"Iran and Venezuela are two important allies on a global level, the two countries have important industrial and oil projects which we will follow up in this trip," Ahmadinejad said before flying from Tehran.
Ahmadinejad has praised Chavez for his outspoken support of Iran's nuclear program, which the US and European governments say is part of a project to build atomic weapons.
Facing sanctions imposed by the UN Security Council over its uranium enrichment work and the threat of international isolation, Iran is keen to demonstrate it has backing among a number of leaders in Latin America.
Chavez is the most vocal supporter in Latin America for Iran and its president, with both men calling each other "brother" and relishing their status as fierce opponents of Washington's influence.
"Hugo is my brother," Ahmadinejad said during his last visit to Venezuela in September, when the two leaders inaugurated a joint oil well. "Hugo is the champion of the fight against imperialism."
In September 2005, Venezuela was alone in opposing a resolution at the International Atomic Energy Agency (IAEA) that found Iran in violation of nuclear safeguards. Since then, Chavez has completely backed Iran's right to enrich uranium.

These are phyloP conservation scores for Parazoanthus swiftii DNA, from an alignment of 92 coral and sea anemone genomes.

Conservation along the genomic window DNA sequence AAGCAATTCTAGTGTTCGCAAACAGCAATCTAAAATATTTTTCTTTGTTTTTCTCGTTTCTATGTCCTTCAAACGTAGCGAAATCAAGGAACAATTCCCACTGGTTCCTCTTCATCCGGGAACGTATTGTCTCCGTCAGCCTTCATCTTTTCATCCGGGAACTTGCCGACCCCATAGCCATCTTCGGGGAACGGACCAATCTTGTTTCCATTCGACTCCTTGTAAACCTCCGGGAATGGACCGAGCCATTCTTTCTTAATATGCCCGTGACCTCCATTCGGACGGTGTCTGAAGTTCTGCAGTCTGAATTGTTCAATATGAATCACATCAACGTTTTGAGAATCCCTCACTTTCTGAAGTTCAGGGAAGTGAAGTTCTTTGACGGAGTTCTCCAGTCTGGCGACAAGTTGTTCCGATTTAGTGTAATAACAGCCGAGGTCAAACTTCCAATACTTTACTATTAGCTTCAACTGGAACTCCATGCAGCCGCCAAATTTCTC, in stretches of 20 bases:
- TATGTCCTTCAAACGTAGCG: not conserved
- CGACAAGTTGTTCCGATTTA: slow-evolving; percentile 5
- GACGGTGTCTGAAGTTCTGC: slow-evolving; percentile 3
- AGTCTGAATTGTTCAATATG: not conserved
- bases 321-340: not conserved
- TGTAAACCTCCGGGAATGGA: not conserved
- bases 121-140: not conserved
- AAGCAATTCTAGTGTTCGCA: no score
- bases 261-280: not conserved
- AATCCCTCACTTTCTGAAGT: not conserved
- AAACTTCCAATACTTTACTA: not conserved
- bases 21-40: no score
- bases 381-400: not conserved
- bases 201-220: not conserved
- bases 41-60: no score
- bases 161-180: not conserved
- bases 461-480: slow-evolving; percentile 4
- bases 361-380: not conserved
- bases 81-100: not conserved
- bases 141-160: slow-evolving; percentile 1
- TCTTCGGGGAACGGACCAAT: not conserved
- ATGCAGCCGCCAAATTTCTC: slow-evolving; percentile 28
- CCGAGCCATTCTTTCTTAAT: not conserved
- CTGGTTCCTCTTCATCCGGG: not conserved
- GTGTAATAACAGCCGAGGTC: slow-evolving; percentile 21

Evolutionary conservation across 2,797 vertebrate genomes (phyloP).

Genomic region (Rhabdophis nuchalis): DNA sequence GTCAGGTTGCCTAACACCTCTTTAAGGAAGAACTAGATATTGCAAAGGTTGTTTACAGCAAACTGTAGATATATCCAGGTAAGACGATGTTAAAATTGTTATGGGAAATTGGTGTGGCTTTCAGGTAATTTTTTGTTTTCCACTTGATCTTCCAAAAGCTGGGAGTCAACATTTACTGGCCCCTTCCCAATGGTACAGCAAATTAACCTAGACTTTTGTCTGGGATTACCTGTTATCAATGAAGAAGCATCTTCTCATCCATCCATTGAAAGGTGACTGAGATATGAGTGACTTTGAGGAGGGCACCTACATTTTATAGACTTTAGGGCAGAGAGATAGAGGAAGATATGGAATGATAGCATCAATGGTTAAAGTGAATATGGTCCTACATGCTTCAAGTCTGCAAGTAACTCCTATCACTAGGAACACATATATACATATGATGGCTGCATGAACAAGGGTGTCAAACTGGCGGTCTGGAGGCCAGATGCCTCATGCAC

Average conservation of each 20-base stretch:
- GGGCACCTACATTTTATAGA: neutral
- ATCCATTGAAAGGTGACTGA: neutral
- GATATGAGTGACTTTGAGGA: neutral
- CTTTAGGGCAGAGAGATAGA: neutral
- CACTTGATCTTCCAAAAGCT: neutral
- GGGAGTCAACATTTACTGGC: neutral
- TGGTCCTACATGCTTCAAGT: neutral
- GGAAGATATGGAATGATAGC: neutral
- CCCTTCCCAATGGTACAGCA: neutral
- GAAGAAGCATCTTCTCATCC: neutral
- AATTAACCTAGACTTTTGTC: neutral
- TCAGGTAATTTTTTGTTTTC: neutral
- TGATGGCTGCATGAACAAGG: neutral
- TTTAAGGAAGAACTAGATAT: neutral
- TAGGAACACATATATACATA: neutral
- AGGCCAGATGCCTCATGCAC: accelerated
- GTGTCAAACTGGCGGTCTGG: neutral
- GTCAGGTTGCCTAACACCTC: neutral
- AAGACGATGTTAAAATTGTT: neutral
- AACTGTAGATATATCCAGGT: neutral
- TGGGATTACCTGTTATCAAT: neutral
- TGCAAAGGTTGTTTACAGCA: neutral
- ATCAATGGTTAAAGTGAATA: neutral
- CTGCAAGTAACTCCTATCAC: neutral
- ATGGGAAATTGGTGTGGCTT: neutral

Iran and Venezuela are both important players in the Organisation of Petroleum Exporting Countries (Opec) and have signed numerous co-operation agreements in the energy sector and other fields.
During a visit to Iran last September, Chavez came out in support of Iran's nuclear program, as well as denouncing Israeli military operations in Lebanon.
The two presidents also signed deals covering iron and steel production, petrochemicals, pharmaceuticals and health care equipment, and munitions.
While Ahmadinejad seeks to cultivate Latin American allies, Condoleezza Rice, the US secretary of state, has headed to the Middle East to rally Arab support for a new US strategy in Iraq and to counter Iran's alleged interference in Iraq.
Before her departure, Rice warned that the United States would not be passive in the face of what she called Iran's "regional aggression".
"I think you will see that the United States is not going to simply stand idly by and let these activities continue," she said.
After his one-day visit to Caracas, Ahmadinejad plans to head to Managua to hold talks with Daniel Ortega, Nicaragua's president and a US Cold War foe.
On Monday, Ahmadinejad will take part in the swearing-in ceremony of Ecuador's new president Rafael Correa, who has vowed to forge stronger ties with Venezuela and not to renew a lease for a US military air base on the country's Pacific coast.
The Iranian president will also hold meetings with other South American presidents including Bolivia's Evo Morales on the sidelines of the ceremony in Ecuador, before finishing his tour on Tuesday.